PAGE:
Thursday, March 30, 2023

JCC supervisors debate action plan for county’s highest needs

The JCC Board of Supervisors determines their top five priority goals during a strategic plan work session Feb. 9, 2016. (Kirsten Petersen/ WYDaily)
The JCC Board of Supervisors determines their top five priority goals during a strategic plan work session Feb. 9, 2016. (Kirsten Petersen/ WYDaily)

James City County officials and community stakeholders are prioritizing the list of actions they will take to achieve the seven goals identified through the strategic planning process.

During a meeting Tuesday afternoon with Leigh Anne King, a principal and planner with Clarion Associates, the firm guiding the county through its strategic planning process, members of the JCC Board of Supervisors reviewed a list of 16 capital projects to be addressed in the “short-term,” which would be between July 2021 and December 2026.

These projects did not include items that were already funded for Fiscal Year 2017 or projects planned through Fiscal Year 2021.

The board also reviewed 42 operational initiatives, or community studies, services, programs or collaborative efforts for the county, for fiscal years 2017 through 2022.

Before the lists were presented to the board, each item was vetted by members of the Strategic Planning Advisory Group, which consists of community leaders, and the Technical Advisory Group, which includes county staff.

Capital projects the groups prioritized included land purchases for future schools and JCC facilities, the proposed Skiffes Creek Connector and new fire safety vehicles and equipment. Operational initiatives included evaluating alternatives for a long-term water supply, planning for land needs and developing a plan for a multi-use venue for arts, sports and education.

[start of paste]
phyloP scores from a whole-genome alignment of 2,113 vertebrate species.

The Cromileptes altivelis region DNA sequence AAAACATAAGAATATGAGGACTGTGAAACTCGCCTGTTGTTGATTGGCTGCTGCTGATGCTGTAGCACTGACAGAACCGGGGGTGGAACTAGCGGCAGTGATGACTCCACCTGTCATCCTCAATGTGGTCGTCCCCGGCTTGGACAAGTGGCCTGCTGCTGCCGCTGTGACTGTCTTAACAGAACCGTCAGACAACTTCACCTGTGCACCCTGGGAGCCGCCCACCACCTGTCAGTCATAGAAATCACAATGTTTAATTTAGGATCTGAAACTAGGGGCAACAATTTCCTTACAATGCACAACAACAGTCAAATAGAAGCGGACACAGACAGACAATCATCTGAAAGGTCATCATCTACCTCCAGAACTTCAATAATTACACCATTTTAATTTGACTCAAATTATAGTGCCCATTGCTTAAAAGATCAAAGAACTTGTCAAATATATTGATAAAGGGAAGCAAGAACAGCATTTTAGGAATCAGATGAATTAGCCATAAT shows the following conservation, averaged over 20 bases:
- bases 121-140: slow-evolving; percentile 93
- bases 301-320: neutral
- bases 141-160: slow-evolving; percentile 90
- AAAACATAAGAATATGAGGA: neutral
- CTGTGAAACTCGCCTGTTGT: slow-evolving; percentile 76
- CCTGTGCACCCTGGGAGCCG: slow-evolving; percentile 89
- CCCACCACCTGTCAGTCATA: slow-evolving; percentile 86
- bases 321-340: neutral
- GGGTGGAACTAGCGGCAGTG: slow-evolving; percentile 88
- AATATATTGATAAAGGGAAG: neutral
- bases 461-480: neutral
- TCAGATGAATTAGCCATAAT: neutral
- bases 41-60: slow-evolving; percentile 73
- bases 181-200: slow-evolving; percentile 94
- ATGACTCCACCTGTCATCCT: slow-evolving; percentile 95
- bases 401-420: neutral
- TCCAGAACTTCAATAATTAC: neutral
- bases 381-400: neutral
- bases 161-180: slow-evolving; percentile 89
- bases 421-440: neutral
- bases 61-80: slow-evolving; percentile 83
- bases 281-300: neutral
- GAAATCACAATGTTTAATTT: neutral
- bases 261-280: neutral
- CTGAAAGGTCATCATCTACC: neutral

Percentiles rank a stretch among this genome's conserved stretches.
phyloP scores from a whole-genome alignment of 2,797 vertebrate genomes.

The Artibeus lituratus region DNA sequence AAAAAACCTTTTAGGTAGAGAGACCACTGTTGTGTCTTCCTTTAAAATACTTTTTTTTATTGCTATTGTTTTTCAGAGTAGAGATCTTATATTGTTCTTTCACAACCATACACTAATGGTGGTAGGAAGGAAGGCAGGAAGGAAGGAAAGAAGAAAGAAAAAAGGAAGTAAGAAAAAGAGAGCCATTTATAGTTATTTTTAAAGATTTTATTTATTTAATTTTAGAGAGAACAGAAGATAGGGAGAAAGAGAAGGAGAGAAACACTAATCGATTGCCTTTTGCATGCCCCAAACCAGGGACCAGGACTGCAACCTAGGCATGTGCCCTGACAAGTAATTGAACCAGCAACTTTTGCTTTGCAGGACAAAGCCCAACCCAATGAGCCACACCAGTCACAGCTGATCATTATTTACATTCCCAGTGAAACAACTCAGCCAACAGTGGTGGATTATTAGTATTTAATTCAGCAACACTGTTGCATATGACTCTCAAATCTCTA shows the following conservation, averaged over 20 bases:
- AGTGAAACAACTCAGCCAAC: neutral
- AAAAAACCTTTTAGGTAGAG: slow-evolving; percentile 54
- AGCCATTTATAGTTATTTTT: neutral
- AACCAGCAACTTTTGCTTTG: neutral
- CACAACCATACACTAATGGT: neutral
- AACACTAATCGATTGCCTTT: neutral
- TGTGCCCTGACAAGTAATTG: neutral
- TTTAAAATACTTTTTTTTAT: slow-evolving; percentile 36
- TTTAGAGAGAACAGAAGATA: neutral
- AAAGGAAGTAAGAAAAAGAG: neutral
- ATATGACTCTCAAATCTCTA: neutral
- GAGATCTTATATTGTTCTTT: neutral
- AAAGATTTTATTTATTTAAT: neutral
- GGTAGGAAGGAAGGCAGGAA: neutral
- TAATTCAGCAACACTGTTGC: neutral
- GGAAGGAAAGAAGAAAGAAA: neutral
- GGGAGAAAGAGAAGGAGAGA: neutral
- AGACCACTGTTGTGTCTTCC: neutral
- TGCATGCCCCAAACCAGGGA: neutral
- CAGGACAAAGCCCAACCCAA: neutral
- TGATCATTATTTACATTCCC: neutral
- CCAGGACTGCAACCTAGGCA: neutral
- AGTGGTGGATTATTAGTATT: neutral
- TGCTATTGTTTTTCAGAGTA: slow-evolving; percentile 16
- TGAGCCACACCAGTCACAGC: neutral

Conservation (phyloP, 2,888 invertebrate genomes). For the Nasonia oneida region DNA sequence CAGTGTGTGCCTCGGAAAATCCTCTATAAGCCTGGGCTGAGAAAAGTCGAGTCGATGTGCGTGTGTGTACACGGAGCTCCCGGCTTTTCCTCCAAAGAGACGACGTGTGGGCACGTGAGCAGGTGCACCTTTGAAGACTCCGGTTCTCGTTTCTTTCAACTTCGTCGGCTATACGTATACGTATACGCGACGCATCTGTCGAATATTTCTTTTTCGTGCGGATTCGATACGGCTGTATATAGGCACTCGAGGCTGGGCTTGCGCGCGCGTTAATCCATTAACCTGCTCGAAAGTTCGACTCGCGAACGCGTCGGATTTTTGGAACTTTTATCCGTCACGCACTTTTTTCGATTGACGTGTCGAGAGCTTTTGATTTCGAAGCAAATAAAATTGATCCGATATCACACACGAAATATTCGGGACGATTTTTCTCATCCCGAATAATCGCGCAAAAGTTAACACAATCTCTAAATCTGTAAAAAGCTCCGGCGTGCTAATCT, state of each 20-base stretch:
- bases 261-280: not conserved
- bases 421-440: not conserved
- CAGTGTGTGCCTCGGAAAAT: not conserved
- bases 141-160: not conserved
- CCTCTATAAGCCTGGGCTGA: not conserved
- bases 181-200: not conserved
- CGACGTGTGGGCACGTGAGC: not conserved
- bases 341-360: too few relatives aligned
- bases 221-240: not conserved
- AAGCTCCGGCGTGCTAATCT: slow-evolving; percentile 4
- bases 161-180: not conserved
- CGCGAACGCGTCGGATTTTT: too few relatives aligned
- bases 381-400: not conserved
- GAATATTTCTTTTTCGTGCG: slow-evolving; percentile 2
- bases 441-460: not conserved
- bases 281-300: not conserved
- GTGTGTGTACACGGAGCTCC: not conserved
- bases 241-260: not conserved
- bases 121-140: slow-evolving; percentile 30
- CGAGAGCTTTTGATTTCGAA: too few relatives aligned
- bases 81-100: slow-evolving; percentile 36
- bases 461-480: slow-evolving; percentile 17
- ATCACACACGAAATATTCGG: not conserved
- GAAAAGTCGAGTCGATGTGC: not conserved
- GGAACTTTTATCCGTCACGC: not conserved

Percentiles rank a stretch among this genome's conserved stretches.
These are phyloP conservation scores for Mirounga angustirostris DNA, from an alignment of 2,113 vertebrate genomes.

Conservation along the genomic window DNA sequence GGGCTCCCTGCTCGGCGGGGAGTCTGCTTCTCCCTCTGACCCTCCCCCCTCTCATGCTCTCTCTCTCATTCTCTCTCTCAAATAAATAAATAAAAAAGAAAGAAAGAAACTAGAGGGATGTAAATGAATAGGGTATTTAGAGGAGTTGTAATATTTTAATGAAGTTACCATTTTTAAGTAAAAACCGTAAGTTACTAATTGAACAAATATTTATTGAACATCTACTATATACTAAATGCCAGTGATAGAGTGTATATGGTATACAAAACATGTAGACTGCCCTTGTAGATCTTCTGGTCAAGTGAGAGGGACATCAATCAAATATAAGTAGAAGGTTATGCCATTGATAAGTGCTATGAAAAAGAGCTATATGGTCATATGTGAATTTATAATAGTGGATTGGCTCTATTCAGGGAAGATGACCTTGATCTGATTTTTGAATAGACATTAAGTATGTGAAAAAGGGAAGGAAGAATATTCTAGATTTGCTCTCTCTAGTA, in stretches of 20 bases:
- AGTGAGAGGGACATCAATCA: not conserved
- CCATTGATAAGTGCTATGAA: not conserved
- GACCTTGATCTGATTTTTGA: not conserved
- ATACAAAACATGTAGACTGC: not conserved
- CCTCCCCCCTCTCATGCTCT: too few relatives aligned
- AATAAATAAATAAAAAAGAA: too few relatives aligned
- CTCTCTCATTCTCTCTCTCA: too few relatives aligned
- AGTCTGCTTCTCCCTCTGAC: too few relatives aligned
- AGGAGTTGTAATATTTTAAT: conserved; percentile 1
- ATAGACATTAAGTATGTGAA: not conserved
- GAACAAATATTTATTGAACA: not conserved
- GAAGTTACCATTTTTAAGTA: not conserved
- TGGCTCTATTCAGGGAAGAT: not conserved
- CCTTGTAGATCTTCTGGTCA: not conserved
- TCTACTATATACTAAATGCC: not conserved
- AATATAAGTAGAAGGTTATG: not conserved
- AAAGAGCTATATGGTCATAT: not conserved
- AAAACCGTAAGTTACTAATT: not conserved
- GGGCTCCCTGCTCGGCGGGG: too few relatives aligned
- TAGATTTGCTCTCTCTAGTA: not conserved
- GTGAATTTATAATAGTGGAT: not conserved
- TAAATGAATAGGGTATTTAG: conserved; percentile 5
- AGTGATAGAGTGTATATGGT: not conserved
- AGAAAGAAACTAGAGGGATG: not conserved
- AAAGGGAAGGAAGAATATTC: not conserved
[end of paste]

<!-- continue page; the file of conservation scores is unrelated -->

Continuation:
Before board members ranked the items on their own, they sought specificity from King as to how they should evaluate each priority.

Supervisor Ruth Larson (Berkeley) said she considered priorities like outdoor pool resurfacing to be facility maintenance concerns that should not compete with new infrastructure projects like the Skiffes Creek Connector.

“Having them mixed like this is really tough,” Larson said. “We might be able to get some of the low hanging fruit a little bit faster than the Skiffes Creek Connector.”

County Administrator Bryan Hill said facility maintenance would not fall off the list if it is not prioritized in the strategic plan.

“If it’s a day-to-day thing that needs to be fixed, we’ll fix it,” Hill said.

Supervisor Kevin Onizuk (Jamestown) raised a similar concern from a different angle, seeing the lists as a mix of “wants” and “needs.”

“That makes it tough for us because there are some things we really want and some we really need,” Onizuk said.

Chairman Michael Hipple (Powhatan) encouraged the five-member board to consider each item on its face and look beyond the technicalities.

“What do you see, without getting too deep in the weeds, are things we need to do to start putting our goals in front of us about what we’re going to be and what we’re going to do?” Hipple said.

Hill said the board’s input will help lay the groundwork for accomplishing the county’s strategic goals.

“Once you put down the asphalt, we’ll drive the car,” he said.

Vice chairman John McGlennon (Roberts) said he needs to consider the principles motivating the priorities and said, at this point, he does not want to “say where the asphalt goes.”

“I want to say, ‘Where are we trying to get?’ That will help me better understand where that asphalt is supposed to go,” McGlennon said.

The lists will be further refined based on feedback from the board and the county will finalize the list based on its revenue projections.

For more information about the strategic planning process, visit

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